Here is Monday's look at the week's transparency-related news items, congressional committee hearings, transparency-related bills introduced in Congress, and transparency-related events.

News Roundup:

  • The House Republican Conference Rules for the 112th Congress are now posted online. (GOP.gov)
  • Senate Majority Whip Dick Durbin advocated for changes to the Senate rules Sunday, including ending secret holds and creating ownership for filibusters. (Roll Call $)
  • Public.Resource.Org will begin providing in a weekly release of the Report of Current Opinions, called RECOP, which will be an open source html of all slip and final opinions of the appellate and supreme courts of the 50 states and the federal government. It will be publicly available without restriction. (O'Reilly Radar)
  • Senate Majority Leader Harry Reid set aside funds in the short-term continuing resolution to allow severalcounties in Nevada and other states to receive royalties from geothermal development projects. (Roll Call $)
  • Earmarks are likely to be a topic for hot debate during the 2012 elections. (The Hill)
  • Vice President Biden said that President Obama isnt likely to veto a Congressional spending measure for including earmarks. (Roll Call $)
  • Chairman Issa makes changes to the Oversight committee to pursue more targeted oversight of recent government activities, including establishing new subcommittees to look at homeland security, regulation and stimulus, and financial services and bailouts. (Politico)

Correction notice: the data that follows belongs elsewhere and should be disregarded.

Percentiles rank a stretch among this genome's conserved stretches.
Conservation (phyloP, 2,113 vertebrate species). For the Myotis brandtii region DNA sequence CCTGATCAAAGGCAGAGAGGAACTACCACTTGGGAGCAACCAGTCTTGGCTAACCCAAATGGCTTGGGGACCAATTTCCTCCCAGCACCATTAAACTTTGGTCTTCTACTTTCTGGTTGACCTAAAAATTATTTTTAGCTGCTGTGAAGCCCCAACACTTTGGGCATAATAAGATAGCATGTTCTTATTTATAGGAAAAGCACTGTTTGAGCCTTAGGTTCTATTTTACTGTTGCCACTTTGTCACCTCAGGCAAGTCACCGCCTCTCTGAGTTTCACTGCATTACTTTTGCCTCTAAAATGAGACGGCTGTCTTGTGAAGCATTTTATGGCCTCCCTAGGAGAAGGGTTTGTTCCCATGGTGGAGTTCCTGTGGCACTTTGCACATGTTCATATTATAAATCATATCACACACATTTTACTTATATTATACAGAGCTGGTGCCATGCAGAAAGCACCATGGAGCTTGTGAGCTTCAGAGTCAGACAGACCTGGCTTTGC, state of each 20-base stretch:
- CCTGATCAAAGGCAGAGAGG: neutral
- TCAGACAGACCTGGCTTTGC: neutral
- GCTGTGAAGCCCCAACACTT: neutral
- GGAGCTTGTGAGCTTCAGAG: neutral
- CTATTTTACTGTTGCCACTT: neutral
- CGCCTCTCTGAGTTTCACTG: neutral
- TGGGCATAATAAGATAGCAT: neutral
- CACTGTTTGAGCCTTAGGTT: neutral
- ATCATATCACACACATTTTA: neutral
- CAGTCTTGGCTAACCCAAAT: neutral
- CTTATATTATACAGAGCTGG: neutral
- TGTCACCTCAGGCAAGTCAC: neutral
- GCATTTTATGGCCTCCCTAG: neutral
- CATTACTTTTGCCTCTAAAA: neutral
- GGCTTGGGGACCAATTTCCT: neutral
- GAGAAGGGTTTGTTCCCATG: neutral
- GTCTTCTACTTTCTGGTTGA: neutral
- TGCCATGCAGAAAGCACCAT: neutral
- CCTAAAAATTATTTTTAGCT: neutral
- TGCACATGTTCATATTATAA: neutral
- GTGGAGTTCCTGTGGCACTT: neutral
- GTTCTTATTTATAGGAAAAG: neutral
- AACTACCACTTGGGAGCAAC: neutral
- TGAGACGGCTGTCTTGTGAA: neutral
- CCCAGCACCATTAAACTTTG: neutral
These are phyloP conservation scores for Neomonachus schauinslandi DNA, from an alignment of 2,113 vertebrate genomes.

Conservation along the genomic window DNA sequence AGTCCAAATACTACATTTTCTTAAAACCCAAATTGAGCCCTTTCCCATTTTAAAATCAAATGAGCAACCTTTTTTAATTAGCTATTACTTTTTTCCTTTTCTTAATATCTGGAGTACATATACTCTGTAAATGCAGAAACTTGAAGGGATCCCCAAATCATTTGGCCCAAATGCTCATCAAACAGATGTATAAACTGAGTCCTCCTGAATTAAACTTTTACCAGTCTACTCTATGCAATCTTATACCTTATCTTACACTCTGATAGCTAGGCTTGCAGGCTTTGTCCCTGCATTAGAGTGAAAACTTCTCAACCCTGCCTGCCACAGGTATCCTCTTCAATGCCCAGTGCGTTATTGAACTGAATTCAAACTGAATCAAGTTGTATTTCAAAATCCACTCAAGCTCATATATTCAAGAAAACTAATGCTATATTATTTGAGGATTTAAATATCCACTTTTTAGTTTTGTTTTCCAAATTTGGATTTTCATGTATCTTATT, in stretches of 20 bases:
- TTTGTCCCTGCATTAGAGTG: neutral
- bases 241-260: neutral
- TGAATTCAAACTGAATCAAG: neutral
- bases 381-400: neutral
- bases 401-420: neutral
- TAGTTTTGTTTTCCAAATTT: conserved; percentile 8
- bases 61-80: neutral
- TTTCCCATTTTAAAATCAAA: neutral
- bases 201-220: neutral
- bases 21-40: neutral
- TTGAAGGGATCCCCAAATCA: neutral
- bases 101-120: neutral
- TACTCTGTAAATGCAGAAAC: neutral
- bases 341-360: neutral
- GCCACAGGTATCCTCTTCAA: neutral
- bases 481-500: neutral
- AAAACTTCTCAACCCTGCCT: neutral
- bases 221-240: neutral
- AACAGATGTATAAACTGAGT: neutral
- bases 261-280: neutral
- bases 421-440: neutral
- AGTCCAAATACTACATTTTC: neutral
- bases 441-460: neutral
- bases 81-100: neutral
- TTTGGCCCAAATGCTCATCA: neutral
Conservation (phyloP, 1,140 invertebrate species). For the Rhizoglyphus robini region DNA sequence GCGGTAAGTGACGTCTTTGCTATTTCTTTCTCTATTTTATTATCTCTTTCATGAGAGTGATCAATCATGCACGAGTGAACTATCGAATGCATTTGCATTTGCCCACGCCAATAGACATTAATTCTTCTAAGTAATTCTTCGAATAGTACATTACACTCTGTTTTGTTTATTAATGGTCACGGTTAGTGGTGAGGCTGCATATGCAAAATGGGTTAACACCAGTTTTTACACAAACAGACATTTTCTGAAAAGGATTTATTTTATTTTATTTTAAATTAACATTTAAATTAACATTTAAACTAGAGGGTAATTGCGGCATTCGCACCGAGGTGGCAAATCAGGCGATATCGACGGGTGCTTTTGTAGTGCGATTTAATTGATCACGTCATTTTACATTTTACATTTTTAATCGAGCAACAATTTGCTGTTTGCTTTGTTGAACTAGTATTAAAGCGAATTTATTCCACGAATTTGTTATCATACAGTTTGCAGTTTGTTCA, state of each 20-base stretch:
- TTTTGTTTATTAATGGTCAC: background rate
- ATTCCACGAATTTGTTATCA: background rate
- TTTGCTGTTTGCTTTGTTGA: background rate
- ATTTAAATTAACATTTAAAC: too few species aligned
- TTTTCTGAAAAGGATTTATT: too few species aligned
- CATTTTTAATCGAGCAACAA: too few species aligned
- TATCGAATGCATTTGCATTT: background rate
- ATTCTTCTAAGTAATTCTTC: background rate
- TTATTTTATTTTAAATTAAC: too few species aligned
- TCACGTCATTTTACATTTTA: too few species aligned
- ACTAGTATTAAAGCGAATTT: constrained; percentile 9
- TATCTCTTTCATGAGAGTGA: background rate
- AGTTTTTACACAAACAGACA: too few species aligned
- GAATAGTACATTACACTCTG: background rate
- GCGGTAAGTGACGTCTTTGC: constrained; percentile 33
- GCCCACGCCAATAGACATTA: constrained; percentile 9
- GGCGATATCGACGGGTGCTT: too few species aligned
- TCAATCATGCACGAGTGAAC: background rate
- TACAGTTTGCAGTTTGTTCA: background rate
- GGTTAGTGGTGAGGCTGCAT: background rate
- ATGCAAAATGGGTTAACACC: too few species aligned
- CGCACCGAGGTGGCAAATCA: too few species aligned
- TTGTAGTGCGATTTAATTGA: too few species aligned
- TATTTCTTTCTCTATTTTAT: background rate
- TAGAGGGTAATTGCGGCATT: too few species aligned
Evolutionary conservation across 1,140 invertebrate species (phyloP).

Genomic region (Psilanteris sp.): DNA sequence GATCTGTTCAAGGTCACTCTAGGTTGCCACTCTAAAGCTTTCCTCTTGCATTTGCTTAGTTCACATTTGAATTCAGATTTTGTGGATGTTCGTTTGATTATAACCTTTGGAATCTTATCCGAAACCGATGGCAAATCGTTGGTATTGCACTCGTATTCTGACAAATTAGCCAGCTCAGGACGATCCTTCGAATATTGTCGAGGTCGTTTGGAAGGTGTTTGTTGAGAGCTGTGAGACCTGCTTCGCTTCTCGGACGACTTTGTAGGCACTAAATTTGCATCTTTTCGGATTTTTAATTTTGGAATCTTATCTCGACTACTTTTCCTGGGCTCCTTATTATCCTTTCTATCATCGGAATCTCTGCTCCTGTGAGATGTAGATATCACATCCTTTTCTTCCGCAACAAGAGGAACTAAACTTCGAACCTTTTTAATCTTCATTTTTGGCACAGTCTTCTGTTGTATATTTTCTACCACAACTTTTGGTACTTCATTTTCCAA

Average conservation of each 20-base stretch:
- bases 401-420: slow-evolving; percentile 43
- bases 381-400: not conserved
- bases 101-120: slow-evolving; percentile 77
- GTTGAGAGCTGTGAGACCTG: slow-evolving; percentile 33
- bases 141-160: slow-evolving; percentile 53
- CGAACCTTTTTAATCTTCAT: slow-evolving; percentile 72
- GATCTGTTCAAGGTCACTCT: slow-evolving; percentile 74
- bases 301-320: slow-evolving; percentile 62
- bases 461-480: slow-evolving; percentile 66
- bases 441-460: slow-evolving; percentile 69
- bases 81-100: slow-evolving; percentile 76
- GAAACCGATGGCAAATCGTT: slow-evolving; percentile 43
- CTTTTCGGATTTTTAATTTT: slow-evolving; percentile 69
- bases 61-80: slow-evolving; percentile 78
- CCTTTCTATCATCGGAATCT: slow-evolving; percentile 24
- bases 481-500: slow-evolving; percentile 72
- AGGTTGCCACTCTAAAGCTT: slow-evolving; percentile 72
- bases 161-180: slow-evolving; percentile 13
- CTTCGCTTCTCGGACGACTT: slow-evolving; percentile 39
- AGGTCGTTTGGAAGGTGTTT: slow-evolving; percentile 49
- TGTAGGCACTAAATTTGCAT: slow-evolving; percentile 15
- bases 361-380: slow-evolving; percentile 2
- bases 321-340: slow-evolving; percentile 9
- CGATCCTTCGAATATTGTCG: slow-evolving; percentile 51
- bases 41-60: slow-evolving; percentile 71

• ForeignAssistance.gov, a new government website, was launched late last week to track federal money being spent abroad. (Tech President)
  • The Senate Armed Services Committee prohibits its staff and presidential appointees requiring Senate confirmation from owning stocks or bonds in 48,096 companies that have Defense Department contracts, but the senators who sit on the panel are allowed to own any assets they want. (Washington Post)
  • Despite a 1933 constitutional amendment that attempted to ban lame duck sessions, modern Congresses have not only held these sessions, but have also used them to tackle some of their biggest votes. (Washington Post)
  • Former Supreme Court Justice Sandra Day O'Connor interviews former Justice John Paul Stevens about the evolution of the Court and of the law. (Newsweek)
  • Lobbyists are saying that they have seen a recent change in President Obama's attitudes towards K St. and the business interests it represents. (The Hill)